Lightning Strikes

Lightning Strikes

Did you know that lightning has been known to strike the U.S. as much as 20 million times per year? Lightning usually causes more deaths than tornadoes or hurricanes because of how common it is.  Florida can produce numerous storms at numerous times.  Data from the National Weather Service tells us that lightning strikes are fatal in approximately 10% of the strike victims. Approximately 70% of other survivors will suffer serious long-term effects. 84% of men will be struck by lightning and 16% of women will be struck. Always remember the outdoors is the most dangerous place to be during a lightning storm. Thunder generally means that lightning isn’t far behind; even if the sky is blue. Lightning can travel sideways for up to 10 miles. If you feel your hair stand on end, you are in immediate danger of being struck. Unless you can instantly jump inside a shelter; drop to a crouching position, bending forward, and keeping your feet close together with your hands on your knees. The object is to be as low to the ground as possible, but with as little of your body surface touching the ground. We all like to keep things moving until we’re rained out. But when lightning is around, it’s safer to take shelter early. Very often an electrical storm occurs without rain or a lightning storm proceeding the rain. So if you’re working with a crane, on top of a steel framework, or around other projecting equipment, or a building; the safest thing to do is to seek shelter when you see lightning.

Here are some recommended guidelines from the Electrical Safety Foundation International and the Lightning Protection Institute:  If outdoors, go inside. Look for shelter, and if possible, one that is equipped with a lightning protection system.

  1. Go to a low point.  Lightning hits the tallest object.  Get down if you are in an exposed area.
  2. Stay away from trees.
  3. Avoid metal. Don’t hold metal items, including digging bars, or other metal tools.
  4. If you feel a tingling sensation or your hair stands on end, lightning may be about to strike. Crouch down and cover your ears.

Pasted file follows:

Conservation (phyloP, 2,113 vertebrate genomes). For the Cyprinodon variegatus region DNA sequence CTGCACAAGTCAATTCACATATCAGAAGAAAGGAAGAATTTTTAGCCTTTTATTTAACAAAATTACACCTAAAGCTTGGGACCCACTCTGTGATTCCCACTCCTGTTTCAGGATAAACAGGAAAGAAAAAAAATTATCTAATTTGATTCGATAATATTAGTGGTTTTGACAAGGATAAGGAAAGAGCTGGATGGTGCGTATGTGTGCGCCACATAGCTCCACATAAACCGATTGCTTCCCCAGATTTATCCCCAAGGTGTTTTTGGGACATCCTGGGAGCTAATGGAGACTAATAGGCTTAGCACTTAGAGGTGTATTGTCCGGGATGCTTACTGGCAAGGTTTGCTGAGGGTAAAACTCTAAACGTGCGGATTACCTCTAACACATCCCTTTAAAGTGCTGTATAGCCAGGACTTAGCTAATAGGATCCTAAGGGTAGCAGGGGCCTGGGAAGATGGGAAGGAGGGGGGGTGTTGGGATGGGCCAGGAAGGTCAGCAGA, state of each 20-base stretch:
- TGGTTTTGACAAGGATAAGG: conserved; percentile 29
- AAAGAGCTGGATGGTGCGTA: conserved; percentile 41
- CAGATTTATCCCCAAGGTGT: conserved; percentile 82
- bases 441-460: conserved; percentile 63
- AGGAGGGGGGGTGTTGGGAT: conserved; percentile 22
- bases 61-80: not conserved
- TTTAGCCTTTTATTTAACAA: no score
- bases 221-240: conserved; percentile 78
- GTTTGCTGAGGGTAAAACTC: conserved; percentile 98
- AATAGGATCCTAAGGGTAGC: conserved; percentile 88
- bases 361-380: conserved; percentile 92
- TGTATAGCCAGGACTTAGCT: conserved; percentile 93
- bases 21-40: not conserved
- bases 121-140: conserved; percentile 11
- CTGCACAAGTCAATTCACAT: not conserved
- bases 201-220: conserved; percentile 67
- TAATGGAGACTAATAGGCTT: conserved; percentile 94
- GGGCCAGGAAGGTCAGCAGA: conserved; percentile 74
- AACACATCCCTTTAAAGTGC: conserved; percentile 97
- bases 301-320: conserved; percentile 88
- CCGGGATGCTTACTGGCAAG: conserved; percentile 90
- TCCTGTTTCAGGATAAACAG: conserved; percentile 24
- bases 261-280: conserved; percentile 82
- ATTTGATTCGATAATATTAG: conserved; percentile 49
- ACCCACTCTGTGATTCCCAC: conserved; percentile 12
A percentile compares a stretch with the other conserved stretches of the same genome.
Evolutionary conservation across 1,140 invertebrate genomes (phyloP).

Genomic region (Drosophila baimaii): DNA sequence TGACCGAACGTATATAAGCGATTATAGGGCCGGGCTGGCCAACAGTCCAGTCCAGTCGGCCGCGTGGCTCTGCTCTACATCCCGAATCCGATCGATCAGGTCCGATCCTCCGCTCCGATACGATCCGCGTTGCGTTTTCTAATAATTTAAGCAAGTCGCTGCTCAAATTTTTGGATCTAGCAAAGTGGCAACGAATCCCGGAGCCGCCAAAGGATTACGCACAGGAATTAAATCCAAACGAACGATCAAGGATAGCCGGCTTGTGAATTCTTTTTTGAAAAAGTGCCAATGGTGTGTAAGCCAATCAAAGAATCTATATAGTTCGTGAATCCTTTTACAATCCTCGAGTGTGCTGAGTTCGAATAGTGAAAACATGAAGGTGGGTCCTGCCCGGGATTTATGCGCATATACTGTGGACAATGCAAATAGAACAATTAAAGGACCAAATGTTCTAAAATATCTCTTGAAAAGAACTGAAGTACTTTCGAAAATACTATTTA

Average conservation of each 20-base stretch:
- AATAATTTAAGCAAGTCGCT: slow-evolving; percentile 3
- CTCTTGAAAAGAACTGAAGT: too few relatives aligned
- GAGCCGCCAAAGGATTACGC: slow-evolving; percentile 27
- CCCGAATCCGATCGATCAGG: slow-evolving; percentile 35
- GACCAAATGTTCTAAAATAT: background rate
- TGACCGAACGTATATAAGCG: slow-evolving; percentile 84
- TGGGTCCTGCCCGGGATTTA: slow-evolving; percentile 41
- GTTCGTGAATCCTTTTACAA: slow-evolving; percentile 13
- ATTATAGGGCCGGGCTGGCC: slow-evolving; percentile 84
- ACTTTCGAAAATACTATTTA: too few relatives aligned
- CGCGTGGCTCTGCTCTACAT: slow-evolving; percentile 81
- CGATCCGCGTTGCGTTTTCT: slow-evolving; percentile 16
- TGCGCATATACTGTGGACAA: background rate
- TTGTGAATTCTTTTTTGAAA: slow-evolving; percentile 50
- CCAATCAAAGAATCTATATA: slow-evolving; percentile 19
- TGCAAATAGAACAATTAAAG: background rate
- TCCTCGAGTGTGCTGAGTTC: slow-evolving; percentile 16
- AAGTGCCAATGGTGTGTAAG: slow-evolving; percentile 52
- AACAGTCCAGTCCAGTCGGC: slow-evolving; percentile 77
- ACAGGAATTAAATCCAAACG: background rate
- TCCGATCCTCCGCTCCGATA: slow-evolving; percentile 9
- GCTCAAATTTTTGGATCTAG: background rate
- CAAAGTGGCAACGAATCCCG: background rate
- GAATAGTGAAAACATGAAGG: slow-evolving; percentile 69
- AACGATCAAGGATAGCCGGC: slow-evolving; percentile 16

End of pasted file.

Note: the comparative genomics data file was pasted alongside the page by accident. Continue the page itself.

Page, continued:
5. Stay away from water. This includes pools, lakes, puddles, and anything damp; such as wet utility poles or grass.
  6. Don’t stand close to other people . . . spread out.
  7. When indoors, stay away from windows and doors.
  8. Do not use corded telephones except for emergencies.
  9. Unplug electronic equipment before the storm arrives and avoid contact with them during storms.
  1. Avoid contact with plumbing, including sinks, baths, and faucets.
    Sitting in your truck and waiting for the storm to pass may sound like a good idea, but people have been injured when lightning struck their vehicle.

Did you know that most lightning victims can actually survive their encounter with lightning, especially if they receive prompt medical treatment?  Individuals struck by lightning do not carry a charge and it is safe to touch them to give medical treatment (electrocutions are another story).


Follow these steps to try to save the life of a lightning victim:


  1. Call 911 to get help on the way.
  2. Make no more casualties! If the area where the victim is located is high risk, do not place yourself in unnecessary danger.
  3. Do not be afraid to move the victim rapidly if necessary – broken bones that would cause paralysis or major bleeding are not usually associated with lightning strikes unless the victim fell or was thrown a distance.
  4. If you have been trained in Cardiopulmonary Resuscitation (CPR), start mouth-to-mouth resuscitation if the victim is not breathing. (Give a few quick breaths prior to moving them, if necessary).
  5. Check for a pulse and begin cardiac compressions if no pulse is detected.